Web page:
“We work hands-on with people from parts of the D.C. community that GW students generally don’t have the opportunity to interact with,” Urry said. “The first week on the job was a bit intimidating. We sat across from families who needed more help than I had expected.”

Senior Beth Nauman said the experience opened her eyes to the serious health care issues not only in D.C, but all over the country.

“D.C. is representative of any urban city with the problems facing kids and their families,” Nauman said. “We work with mentors and doctors to teach these families that health is a part of their lives. Through the Help Desk they learn that everyday practices are part of their overall well being and good health.”

The Help Desk is located in the hospital. Physicians and nurses often refer their patients’ families to the program. Flyers are also distributed in the waiting rooms of the hospital to attract additional families in need of assistance.

Project Health also sponsors the Asthma Swimming Program. It is aimed at both teaching children about their asthma as well as teaching them how to swim. Dr. Kathleen Kadow and Dr. Carla Sguigna mentor the student volunteers about asthma. The students then relay what they have learned to the children, who are between 7 and eleven years old.

Project Health volunteers use coloring books and cut outs to explain what happens in the children’s lungs when they have an asthma attack. After the classroom part of the project the children and volunteers jump into the pool and start swimming.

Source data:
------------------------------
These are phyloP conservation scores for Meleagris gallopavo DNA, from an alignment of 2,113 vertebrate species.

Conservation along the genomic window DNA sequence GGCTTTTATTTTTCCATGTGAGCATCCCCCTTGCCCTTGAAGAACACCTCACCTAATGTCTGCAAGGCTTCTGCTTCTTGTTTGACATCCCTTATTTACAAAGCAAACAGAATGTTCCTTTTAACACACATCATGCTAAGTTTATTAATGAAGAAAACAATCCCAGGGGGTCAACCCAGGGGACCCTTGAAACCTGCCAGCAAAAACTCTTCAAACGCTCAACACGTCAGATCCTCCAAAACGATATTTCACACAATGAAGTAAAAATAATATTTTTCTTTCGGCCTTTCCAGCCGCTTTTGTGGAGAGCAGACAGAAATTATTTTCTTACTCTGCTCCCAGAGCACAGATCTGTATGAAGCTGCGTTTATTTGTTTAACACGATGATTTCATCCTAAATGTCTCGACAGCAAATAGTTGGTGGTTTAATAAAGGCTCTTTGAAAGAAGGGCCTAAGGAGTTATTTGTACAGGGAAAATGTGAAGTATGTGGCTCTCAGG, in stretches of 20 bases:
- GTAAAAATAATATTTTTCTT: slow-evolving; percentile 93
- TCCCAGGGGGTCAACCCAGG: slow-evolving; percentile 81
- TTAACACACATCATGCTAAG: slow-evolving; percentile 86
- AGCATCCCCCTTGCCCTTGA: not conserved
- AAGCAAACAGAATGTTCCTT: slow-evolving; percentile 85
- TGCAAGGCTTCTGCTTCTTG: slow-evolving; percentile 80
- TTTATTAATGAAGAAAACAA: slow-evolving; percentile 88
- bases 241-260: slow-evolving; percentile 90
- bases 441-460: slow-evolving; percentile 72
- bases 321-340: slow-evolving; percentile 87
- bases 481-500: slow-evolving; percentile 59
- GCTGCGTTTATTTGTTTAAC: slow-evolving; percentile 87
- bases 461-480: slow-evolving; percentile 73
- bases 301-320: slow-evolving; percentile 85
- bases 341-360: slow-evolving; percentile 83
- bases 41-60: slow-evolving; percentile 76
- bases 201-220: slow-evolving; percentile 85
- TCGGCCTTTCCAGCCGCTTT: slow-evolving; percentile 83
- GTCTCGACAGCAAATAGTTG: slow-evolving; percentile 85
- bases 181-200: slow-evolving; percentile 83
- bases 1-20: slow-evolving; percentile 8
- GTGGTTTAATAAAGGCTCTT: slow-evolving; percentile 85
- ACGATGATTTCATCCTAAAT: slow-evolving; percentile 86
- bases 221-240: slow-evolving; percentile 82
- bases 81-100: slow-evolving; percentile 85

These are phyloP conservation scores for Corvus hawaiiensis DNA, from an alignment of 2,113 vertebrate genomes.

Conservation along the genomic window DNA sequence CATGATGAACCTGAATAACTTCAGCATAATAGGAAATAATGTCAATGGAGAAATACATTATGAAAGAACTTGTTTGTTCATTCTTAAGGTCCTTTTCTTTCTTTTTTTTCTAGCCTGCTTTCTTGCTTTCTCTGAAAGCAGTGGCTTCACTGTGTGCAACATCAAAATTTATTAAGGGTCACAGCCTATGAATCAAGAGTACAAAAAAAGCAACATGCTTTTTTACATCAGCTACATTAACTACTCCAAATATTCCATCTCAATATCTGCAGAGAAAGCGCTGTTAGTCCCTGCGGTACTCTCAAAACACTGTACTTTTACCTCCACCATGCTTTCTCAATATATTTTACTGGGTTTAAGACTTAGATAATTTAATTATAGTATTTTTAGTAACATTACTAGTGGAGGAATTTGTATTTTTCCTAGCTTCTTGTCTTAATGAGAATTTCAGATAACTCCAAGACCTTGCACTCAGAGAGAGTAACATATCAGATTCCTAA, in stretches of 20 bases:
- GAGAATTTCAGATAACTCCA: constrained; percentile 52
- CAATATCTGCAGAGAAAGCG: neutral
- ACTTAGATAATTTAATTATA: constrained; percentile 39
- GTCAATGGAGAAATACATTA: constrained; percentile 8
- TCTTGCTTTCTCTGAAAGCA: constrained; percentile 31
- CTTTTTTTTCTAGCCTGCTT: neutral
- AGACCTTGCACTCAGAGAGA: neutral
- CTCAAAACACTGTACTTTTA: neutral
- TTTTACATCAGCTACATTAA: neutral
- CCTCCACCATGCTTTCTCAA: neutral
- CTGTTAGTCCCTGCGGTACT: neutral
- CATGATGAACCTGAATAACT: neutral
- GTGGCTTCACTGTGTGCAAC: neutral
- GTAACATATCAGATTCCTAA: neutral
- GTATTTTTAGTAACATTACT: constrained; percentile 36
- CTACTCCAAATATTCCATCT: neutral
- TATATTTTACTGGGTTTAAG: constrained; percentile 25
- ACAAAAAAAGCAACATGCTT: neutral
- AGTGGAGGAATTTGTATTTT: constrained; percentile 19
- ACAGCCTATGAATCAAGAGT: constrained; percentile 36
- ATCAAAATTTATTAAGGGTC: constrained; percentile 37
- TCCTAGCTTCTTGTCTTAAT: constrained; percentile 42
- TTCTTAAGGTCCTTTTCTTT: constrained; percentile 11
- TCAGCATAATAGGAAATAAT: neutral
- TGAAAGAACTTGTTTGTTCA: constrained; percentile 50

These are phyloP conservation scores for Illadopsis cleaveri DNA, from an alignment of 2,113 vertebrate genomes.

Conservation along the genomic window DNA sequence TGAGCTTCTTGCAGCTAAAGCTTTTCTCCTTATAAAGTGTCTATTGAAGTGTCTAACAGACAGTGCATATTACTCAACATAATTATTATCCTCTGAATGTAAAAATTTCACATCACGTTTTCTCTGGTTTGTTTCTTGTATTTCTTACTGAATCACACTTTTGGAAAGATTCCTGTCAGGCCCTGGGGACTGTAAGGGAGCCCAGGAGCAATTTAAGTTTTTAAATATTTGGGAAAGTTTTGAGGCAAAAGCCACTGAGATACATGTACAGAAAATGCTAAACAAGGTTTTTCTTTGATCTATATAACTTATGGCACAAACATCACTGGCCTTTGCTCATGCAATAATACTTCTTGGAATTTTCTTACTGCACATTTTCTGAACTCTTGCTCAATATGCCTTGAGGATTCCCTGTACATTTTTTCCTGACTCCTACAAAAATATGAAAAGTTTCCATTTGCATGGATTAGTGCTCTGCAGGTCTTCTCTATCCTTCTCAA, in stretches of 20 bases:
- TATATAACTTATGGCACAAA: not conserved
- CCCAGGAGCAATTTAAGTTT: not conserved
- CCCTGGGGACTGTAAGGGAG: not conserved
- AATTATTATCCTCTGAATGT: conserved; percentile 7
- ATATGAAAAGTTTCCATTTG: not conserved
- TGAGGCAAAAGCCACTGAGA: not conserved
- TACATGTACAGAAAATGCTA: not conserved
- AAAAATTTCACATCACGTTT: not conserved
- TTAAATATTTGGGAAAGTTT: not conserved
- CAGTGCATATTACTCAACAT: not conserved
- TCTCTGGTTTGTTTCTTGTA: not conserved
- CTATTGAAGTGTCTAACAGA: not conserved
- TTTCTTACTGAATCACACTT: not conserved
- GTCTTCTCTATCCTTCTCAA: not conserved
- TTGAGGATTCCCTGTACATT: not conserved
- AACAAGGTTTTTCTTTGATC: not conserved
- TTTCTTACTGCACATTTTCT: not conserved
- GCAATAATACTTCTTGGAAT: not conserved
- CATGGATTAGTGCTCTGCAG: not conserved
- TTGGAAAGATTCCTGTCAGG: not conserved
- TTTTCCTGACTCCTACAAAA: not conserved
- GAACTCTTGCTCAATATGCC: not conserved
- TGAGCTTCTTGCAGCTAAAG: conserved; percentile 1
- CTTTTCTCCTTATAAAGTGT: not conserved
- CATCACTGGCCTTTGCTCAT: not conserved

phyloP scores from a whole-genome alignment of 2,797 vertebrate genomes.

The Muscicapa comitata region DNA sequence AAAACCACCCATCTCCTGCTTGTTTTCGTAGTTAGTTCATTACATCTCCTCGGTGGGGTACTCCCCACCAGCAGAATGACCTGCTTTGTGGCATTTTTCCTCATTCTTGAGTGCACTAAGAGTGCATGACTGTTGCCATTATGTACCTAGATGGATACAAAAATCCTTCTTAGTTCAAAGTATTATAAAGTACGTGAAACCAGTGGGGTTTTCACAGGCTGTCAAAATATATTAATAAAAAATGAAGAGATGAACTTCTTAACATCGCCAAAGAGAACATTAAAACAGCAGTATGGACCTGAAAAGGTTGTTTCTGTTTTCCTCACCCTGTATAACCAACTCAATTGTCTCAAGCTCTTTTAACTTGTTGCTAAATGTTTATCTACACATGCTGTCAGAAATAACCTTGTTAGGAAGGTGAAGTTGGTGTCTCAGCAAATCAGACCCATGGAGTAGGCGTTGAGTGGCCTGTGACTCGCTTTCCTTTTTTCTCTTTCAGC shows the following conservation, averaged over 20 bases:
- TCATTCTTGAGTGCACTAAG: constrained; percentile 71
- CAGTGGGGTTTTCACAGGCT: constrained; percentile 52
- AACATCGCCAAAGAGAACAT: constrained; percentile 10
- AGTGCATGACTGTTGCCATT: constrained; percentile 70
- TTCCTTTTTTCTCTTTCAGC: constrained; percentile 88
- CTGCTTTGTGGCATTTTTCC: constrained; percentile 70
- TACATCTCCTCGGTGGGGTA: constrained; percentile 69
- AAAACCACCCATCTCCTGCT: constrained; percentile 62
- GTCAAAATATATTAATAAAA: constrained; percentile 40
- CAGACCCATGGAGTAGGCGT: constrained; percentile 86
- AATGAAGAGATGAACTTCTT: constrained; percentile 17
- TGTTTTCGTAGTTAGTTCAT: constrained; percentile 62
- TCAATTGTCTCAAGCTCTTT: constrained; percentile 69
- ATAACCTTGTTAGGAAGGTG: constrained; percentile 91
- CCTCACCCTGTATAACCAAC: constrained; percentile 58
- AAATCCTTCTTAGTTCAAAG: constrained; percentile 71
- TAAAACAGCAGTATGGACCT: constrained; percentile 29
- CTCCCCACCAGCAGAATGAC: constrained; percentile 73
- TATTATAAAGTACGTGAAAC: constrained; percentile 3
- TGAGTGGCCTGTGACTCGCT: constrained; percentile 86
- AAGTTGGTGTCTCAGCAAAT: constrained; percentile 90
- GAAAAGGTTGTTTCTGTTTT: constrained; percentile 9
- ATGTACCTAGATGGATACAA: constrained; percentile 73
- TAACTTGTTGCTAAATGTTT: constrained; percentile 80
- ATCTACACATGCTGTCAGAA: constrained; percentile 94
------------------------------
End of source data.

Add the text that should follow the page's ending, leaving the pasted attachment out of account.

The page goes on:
Merchant said studies show that regular swimming can strengthen the children’s lung capacity, which can prove extremely beneficial for asthmatics, sometimes even more so than leading medications.

Senior Natalie Fabian said she has formed a special bond with all of the children in the Asthma Swim Program.

“You put something into this program and you definitely get something out of it,” Fabian said. “I feel like those (asthma swim children) are my kids, if something happened to them I don’t know what I would do.”

The volunteers pick up the participating children from their elementary schools and transport them to the YMCA. Parents later pickup their children after the classroom and swimming portion of the program.

Merchant said the term “double jeopardy” describes the cycle between poor health and poverty. He said low-income families are at a higher risk for certain health problems such as asthma. If these children do not have access to health care, their symptoms worsen.

Project Health tries to interrupt the cycle of “double jeopardy,” by helping make health care more accessible to all families. Merchant said he would like to see hospitals become “one-stop shops” where families receive health care in a broader sense through programs like the Family Help Desk.

Both Family Help Desk and Asthma Swim volunteers meet once a week in small reflection sessions to plan, learn the curriculum for the week and discuss their progress.

Help Desk Program Coordinator Andy Choi, a junior, said he hopes to become a doctor one day. He said about half the student volunteers are pre-med. He spent his summer working to help coordinate the program and establish ties in D.C.

“My previous work in community service wasn’t very fulfilling, ” Choi said. “Project Health is a neat way to interact with people and look at other aspects of what goes into medicine. I was frustrated with health problems in cities. I wondered where to go to tackle these issues and what could be done to help these families.”

Choi said he believes that students are the best volunteers for the program because they have both the education and time to help these children and their families.

In the future Project Health hopes to extend its focus to low-income families living across the D.C. metropolitan area and, educate children suffering from other health problems such as HIV, sickle cell anemia, obesity and diabetes.